Gas pipeline being replaced near Ironbridge neighborhood
Black Hills Energy is upgrading a natural gas pipeline on Garfield County Road 109 south of Glenwood Springs, and the Ironbridge neighborhood is expected to be affected for months.
On Monday Garfield County commissioners unanimously approved the replacement and upgrade project, which is largely in the county’s right of way.
Black Hills was initially shooting to start construction as soon as April 15, but a more realistic time frame is now looking like the beginning to the middle of May, the company’s representatives said. The project is expected to run until the beginning of November.
This project will require some temporary lane closures on County Road 109. The pipeline will be constructed in the county’s right of way and beneath the 109 travel lanes.
The project will especially impact Ironbridge, said Commissioner Tom Jankovsky.
At two locations Black Hills Energy will also need to conduct soil sampling and geotech analysis for potential bore locations under the road to make sure the soil is compatible for boring.
This section of the pipeline replacement in phase one will run 9,505 feet south from a compression station, past Ironbridge, and to the United Companies pit.
A natural gas line already exists in the county’s right of way, said Anna Smith of Black Hills Energy. Due to more modern technology, the company is looking to replace that line with another 6-inch line, she said. This pipeline will be higher strength and have thicker walls.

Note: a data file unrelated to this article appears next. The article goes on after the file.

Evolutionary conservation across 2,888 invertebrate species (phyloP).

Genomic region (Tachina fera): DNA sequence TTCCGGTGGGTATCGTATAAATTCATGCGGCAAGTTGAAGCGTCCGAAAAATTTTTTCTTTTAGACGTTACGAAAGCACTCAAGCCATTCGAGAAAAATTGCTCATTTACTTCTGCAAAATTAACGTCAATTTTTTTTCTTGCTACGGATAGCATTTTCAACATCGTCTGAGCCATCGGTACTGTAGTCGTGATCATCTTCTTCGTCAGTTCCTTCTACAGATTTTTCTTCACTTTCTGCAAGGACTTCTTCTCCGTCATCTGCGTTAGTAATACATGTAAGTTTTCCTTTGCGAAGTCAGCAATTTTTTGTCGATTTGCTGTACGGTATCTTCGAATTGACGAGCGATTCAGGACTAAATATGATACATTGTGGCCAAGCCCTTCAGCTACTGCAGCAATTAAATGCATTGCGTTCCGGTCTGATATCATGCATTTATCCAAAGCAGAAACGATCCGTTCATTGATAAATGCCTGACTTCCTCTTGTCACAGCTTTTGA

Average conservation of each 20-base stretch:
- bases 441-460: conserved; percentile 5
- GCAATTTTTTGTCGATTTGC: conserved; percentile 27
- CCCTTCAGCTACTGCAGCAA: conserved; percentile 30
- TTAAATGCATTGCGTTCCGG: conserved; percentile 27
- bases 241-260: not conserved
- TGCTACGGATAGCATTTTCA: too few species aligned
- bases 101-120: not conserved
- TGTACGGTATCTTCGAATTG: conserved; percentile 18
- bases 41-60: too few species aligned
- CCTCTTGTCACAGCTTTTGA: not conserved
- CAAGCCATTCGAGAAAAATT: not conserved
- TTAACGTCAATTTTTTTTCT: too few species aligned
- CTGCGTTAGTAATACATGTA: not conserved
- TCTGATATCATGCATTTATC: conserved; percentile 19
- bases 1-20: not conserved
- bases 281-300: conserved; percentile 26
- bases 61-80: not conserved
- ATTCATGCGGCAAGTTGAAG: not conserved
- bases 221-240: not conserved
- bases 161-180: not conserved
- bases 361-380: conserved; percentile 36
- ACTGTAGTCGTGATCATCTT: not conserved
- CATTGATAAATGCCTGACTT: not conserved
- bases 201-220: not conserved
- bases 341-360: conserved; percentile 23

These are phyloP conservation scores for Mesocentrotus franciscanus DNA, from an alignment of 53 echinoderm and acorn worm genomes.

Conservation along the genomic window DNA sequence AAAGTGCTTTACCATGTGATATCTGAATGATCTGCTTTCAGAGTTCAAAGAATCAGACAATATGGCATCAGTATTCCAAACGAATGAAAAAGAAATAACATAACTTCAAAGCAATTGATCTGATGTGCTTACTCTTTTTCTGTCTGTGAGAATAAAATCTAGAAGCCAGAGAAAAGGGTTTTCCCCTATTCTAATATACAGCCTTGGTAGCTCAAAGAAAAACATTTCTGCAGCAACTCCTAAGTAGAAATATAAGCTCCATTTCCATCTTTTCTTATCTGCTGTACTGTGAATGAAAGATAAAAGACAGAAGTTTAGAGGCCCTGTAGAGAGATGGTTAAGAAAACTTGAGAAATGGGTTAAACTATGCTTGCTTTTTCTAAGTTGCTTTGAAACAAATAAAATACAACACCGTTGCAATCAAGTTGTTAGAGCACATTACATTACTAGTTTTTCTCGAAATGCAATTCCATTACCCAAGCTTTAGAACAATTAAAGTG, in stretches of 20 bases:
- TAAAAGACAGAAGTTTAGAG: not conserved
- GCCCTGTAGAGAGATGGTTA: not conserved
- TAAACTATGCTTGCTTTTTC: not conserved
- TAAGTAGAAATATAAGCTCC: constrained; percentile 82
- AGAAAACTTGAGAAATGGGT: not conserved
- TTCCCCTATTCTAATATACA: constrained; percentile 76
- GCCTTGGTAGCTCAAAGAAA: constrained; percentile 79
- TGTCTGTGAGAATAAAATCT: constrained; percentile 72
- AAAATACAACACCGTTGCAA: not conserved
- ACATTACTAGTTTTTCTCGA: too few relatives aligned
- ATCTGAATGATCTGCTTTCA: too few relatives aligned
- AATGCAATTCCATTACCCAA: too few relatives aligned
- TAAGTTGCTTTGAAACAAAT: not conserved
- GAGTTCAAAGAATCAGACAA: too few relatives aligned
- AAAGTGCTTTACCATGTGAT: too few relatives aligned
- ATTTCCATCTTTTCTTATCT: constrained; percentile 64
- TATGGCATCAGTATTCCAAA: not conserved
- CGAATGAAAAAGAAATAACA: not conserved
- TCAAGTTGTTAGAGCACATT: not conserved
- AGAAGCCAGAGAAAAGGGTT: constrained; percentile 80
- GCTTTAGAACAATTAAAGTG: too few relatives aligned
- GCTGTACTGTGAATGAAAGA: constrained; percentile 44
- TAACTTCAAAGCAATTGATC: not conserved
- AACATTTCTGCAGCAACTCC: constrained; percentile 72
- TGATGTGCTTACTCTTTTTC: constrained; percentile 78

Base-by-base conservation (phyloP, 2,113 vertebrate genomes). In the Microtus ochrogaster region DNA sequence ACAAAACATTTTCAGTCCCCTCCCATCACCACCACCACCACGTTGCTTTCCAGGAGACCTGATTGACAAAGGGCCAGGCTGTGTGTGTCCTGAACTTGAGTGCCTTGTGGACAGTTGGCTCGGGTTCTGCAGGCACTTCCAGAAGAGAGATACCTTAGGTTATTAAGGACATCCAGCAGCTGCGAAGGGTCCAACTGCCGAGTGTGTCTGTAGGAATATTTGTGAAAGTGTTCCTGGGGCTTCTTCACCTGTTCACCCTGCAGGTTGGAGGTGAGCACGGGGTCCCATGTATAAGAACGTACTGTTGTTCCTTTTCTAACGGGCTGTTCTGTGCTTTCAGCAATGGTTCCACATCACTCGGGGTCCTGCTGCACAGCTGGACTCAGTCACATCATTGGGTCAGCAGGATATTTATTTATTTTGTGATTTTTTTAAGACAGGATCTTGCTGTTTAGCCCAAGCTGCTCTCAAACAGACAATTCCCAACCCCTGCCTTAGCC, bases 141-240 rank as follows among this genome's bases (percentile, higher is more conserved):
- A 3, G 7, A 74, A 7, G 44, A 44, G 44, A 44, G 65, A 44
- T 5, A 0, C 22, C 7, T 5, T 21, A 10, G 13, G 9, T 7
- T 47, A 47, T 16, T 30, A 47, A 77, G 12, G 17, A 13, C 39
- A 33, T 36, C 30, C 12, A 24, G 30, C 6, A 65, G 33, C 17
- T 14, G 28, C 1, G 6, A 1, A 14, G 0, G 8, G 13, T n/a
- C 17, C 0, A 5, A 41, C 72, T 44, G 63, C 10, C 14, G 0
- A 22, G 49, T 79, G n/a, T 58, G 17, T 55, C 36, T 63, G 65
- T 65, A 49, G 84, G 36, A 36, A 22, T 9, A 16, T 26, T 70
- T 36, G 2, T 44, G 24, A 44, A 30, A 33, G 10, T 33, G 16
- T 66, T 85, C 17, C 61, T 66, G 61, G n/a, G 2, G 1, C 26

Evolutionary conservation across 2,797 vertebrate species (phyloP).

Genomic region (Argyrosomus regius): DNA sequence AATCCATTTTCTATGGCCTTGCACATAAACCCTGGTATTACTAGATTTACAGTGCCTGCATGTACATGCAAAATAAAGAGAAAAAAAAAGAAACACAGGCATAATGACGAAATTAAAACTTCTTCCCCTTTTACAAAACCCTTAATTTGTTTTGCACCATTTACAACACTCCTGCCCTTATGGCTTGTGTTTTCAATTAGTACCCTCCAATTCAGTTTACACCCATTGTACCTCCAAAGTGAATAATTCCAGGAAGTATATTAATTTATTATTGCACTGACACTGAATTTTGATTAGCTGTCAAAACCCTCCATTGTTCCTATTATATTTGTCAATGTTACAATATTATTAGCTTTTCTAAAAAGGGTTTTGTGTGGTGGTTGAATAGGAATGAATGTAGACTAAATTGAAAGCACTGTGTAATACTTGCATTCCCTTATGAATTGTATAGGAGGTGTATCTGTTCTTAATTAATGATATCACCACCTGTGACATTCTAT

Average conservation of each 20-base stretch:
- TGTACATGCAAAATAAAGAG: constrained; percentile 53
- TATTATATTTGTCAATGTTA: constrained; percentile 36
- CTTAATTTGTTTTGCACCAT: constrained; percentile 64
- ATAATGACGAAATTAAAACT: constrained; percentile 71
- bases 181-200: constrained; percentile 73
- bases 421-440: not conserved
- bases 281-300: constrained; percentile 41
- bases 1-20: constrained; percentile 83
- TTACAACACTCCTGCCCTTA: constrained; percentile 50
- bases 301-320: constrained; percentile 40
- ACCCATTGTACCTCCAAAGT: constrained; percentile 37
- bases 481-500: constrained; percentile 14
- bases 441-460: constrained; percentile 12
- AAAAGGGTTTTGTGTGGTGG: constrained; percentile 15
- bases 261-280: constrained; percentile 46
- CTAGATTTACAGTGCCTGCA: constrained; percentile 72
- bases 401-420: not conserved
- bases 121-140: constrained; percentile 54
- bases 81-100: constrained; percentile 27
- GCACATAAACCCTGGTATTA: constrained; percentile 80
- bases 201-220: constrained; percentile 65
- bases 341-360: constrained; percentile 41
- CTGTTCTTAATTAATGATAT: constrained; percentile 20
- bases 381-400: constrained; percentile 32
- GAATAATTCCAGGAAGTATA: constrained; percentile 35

“If you do it at a section at a time, as opposed to shutting down the whole 9,000 feet at once, it makes a big difference, because you won’t hold people up too much,” said Jankovsky, who also urged the company to be mindful of morning traffic from the development.
Smith said Black Hills will coordinate with the road and bridge department’s planned maintenance and improvements on 109 to make sure that neither effort is undermining the other.
This stretch will also get repaved by the end of this phase one portion, most of which Black Hills will be doing, said Mike Prehm of road and bridge.
The road will benefit from the project, said Jankovsky, but he stressed the need to keep traffic moving.
“People in Glenwood are getting a little tired of construction, but yet they’re going to have more,” said Commissioner John Martin, alluding to the coming replacement of the Grand Avenue bridge in the fall and other coinciding projects.
“People are going to be pretty tense about any more construction, but you’ve got to do what you’ve got to do,” said Commissioner Mike Samson.
Black Hills expects to come back to commissioners in a couple months for approvals for the second phase of this project.
Phase two will be a longer project that will continue the pipeline to Garfield County Road 108 and tie into a station there, said Smith.
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Basalt town government and its consultants have been working on an update to the 2007 land use master plan since April. The process has entered a critical stage. Residents can help determine density on key land parcels and other important issues at a meeting tonight.